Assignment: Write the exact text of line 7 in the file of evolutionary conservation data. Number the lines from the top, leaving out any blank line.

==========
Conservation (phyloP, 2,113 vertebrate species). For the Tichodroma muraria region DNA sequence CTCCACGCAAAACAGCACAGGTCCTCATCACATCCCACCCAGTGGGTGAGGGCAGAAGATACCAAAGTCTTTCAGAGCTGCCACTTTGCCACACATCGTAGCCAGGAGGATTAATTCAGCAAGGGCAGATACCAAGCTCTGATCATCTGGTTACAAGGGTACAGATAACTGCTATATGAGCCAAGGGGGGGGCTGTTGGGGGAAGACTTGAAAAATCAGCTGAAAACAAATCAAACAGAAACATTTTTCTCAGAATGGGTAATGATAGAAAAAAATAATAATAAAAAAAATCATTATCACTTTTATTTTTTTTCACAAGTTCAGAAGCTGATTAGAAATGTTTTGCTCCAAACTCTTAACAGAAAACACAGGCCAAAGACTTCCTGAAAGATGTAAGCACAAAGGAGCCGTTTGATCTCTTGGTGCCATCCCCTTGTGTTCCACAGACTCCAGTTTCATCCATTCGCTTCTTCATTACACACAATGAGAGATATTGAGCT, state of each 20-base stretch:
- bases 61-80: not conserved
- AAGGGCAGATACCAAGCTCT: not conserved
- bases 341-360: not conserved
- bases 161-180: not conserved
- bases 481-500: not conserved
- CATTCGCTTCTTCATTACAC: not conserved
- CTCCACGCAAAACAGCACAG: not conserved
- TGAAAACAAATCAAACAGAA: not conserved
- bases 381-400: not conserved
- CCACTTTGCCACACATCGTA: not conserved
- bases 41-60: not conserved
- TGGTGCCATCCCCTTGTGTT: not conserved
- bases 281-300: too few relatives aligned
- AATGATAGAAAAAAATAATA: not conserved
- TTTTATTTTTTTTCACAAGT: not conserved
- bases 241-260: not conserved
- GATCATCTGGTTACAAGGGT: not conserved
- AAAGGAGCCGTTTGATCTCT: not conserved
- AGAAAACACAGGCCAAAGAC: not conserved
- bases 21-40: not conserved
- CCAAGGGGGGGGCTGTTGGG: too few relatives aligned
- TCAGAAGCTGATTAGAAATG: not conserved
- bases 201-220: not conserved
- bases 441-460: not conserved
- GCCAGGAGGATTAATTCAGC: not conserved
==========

- CATTCGCTTCTTCATTACAC: not conserved